• Husne Ara Shikha The Central Bank of Bangladesh, Dhaka, Bangladesh.
  • Md. Mahmudul Alam Economic and Financial Policy Institute, School of Economics, Finance and Banking, Universiti Utara Malaysia Sintok, Kedah, Malaysia.
  • Md. Wahid Murad UniSA College, University of South Australia, Adelaide, Australia
  • Jamaliah Said Accounting Research Institute, Universiti Teknologi MARA, Shah Alam, Malaysia.
  • Zafar U. Ahmed School of Business, Thu Dau Mot University, Thu Dau Mot City, Bình Dương Province, Vietnam.


Purpose: After the trade liberation, Bangladesh has faced the crisis of trade imbalance. Therefore, trade liberation is considered as the driving force behind the crisis. To investigate this historical allegation, this study aims at analysing the factors that determined the post trade liberalisation aggregate import demand function of Bangladesh.


Design/Methodology/Approach: Based on quarterly data from trade liberalisation period to reaching the economic stability period, 1992Q1 - 2007Q4, an autoregressive distributed lag (ARDL) approach to cointegration and an error correction model (ECM) have been utilised to estimate the impacts of natural calamity, gross domestic product, foreign exchange reserve, relative price and tariff on aggregate import demand of Bangladesh.

Findings: Empirical results revealed that the natural calamity is identified to be nonresponsive to the nation's aggregate import demand both in the short and long run. This indicates that Bangladesh can meet the natural crisis related demand by herself without influencing its aggregate import demand. Results also revealed that the import volume of Bangladesh is cointegrated with relative import price, actual GDP and real foreign exchange reserve of the country. The import demand of the country can largely be described by its real GDP, while it is found inversely associated with relative price ratio in the long run. The long run association among import demand and tariff rate indicates that trade liberalisation has a significant positive impact on the country's aggregate import demand, as well as real foreign exchange reserve, as explained by the reduction in tariff rate.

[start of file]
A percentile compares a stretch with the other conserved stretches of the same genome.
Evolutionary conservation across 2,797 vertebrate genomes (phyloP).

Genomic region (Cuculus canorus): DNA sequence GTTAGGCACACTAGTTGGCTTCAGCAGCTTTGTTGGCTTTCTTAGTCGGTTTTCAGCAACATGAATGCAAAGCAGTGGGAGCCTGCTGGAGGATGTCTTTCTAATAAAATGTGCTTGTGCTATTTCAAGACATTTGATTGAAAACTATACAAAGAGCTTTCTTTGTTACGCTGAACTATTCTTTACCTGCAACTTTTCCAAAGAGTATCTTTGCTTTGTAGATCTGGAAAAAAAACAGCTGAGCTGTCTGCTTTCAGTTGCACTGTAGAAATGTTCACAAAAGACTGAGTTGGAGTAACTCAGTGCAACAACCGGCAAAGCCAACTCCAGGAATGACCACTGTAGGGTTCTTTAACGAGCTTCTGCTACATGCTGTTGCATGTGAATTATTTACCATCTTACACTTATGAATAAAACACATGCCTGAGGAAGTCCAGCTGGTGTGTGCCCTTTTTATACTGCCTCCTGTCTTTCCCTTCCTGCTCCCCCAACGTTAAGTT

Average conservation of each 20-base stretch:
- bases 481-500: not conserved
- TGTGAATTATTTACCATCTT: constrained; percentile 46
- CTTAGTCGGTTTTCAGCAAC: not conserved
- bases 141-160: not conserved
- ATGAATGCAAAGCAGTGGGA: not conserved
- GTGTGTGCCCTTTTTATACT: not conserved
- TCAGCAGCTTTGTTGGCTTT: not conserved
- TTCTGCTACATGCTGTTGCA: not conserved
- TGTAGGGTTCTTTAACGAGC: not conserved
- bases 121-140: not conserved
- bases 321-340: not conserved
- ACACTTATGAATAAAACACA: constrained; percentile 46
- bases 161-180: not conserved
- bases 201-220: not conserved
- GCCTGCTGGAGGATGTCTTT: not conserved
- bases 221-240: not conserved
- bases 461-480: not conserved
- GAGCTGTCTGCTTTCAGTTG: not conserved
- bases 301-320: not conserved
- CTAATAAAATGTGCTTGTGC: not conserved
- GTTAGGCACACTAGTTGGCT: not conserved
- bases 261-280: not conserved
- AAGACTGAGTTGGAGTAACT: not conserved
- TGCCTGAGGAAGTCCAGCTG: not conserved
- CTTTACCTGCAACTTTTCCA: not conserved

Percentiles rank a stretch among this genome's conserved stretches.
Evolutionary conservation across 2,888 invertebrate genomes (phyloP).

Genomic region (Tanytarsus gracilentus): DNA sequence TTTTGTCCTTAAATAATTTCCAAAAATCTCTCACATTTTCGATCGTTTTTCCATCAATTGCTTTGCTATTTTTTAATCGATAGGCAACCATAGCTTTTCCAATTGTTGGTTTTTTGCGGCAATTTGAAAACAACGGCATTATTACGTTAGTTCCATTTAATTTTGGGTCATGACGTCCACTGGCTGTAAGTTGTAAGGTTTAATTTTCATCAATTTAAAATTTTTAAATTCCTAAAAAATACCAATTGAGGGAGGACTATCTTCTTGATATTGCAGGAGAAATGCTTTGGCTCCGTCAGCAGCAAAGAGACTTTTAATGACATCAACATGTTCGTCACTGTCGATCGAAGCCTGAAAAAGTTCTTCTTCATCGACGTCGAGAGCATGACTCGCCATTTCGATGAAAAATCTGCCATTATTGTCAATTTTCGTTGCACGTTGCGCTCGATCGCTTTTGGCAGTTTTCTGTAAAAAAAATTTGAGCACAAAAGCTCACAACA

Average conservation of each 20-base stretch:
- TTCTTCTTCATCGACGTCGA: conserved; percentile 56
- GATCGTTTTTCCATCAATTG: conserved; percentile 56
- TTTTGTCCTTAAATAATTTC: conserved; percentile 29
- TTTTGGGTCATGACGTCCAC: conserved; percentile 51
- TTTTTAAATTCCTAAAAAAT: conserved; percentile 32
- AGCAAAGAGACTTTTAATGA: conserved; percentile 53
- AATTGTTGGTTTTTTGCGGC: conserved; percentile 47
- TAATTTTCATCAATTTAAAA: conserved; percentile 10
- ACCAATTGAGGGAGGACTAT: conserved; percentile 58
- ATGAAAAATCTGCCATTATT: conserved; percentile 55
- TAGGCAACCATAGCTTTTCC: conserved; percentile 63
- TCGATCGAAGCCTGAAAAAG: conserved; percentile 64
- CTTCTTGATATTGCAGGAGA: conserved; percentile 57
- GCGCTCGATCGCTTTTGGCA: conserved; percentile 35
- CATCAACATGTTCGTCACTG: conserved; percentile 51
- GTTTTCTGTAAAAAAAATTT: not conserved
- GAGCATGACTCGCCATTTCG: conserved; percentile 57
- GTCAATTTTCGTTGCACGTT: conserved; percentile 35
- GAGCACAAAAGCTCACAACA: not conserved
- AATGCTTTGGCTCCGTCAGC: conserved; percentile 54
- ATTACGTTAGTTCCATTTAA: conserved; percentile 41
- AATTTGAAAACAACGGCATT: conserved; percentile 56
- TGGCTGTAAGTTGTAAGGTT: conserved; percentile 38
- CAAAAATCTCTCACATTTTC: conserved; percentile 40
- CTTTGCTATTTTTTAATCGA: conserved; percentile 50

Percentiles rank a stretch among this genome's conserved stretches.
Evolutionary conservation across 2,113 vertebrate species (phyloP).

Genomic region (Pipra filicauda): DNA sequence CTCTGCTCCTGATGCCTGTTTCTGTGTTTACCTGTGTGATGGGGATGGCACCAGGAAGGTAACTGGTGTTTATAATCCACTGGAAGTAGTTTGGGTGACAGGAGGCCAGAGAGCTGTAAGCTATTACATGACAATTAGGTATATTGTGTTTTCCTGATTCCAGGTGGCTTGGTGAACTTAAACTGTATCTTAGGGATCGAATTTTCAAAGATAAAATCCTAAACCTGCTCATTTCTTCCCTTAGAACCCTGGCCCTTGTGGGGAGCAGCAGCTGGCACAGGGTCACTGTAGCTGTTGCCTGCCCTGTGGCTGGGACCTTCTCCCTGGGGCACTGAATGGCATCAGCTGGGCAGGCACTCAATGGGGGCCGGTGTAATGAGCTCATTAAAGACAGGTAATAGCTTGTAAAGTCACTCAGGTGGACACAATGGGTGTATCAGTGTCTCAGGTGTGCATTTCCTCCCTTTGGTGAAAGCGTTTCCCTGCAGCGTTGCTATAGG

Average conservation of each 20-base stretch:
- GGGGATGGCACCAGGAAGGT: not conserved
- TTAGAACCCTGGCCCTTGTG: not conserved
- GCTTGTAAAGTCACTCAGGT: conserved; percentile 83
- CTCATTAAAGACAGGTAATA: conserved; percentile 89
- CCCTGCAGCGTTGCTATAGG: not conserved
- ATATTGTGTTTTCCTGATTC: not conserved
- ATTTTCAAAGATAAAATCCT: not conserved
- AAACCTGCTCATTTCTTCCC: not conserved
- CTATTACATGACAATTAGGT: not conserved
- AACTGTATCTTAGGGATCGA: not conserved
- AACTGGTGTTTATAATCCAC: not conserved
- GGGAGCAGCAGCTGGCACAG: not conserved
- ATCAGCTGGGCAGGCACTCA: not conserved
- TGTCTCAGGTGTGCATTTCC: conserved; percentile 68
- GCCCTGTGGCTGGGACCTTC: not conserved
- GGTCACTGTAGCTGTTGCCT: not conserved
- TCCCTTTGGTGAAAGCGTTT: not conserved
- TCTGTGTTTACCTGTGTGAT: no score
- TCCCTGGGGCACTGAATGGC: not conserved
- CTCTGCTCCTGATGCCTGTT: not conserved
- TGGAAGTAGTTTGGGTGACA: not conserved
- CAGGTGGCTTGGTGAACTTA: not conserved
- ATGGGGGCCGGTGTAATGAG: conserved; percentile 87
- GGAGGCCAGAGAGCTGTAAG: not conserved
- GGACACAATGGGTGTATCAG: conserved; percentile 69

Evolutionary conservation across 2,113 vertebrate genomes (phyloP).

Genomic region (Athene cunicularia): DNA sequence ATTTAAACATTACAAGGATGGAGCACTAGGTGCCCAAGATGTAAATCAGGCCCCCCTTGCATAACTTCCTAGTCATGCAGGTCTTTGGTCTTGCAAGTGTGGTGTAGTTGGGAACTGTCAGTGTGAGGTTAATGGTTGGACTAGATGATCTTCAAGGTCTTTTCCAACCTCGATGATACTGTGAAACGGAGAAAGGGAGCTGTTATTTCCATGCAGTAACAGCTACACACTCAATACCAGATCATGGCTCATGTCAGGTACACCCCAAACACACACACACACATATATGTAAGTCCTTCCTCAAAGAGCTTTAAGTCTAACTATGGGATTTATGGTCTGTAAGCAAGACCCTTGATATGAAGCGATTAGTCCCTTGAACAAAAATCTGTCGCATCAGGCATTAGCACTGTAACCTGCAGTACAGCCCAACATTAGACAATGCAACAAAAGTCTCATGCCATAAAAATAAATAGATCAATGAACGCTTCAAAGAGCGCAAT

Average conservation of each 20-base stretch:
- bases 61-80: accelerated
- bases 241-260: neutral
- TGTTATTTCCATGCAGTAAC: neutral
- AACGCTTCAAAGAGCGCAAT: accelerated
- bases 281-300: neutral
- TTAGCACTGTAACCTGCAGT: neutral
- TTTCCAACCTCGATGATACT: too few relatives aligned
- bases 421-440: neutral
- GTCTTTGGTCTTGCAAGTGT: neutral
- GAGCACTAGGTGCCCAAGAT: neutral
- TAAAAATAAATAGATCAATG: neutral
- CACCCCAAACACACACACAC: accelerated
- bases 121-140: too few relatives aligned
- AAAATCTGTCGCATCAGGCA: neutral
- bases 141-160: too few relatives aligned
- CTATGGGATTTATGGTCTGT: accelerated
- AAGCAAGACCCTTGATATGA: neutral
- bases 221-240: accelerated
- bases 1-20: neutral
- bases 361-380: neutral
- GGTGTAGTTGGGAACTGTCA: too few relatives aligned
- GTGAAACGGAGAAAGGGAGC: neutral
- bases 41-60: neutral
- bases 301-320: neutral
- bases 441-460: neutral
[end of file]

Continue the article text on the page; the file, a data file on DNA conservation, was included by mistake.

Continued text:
Research Implication: Developing countries like Bangladesh and the relevant business stakeholders would have considerable implications of such empirical findings with their trade policies, particularly how they should respond to unpredictable scenarios caused by the factors such as natural calamity, foreign exchange reserve, tariff, etc.


Originality Value: The originality of the study lies in its uniqueness in using the historical data and factors that no studies have so far used in analysing the import demand function of Bangladesh.


Keywords: Natural calamity, import demand, foreign exchange reserve, gross domestic product, tariff, trade liberalisation, Bangladesh.


Cite as: Shikha, H. A., Alam, M. M., Murad, M. W., Said, J., & Ahmed, Z. U. (2023). A historical perspective of trade liberalisation dynamics in Bangladesh: impacts of natural calamity risk, gross domestic product, foreign exchange reserve, relative price and tariff on import demand. Journal of Nusantara Studies, 8(TI), 177-208. http://dx.doi.org/10.24200/jonus.vol8issTIpp177-208


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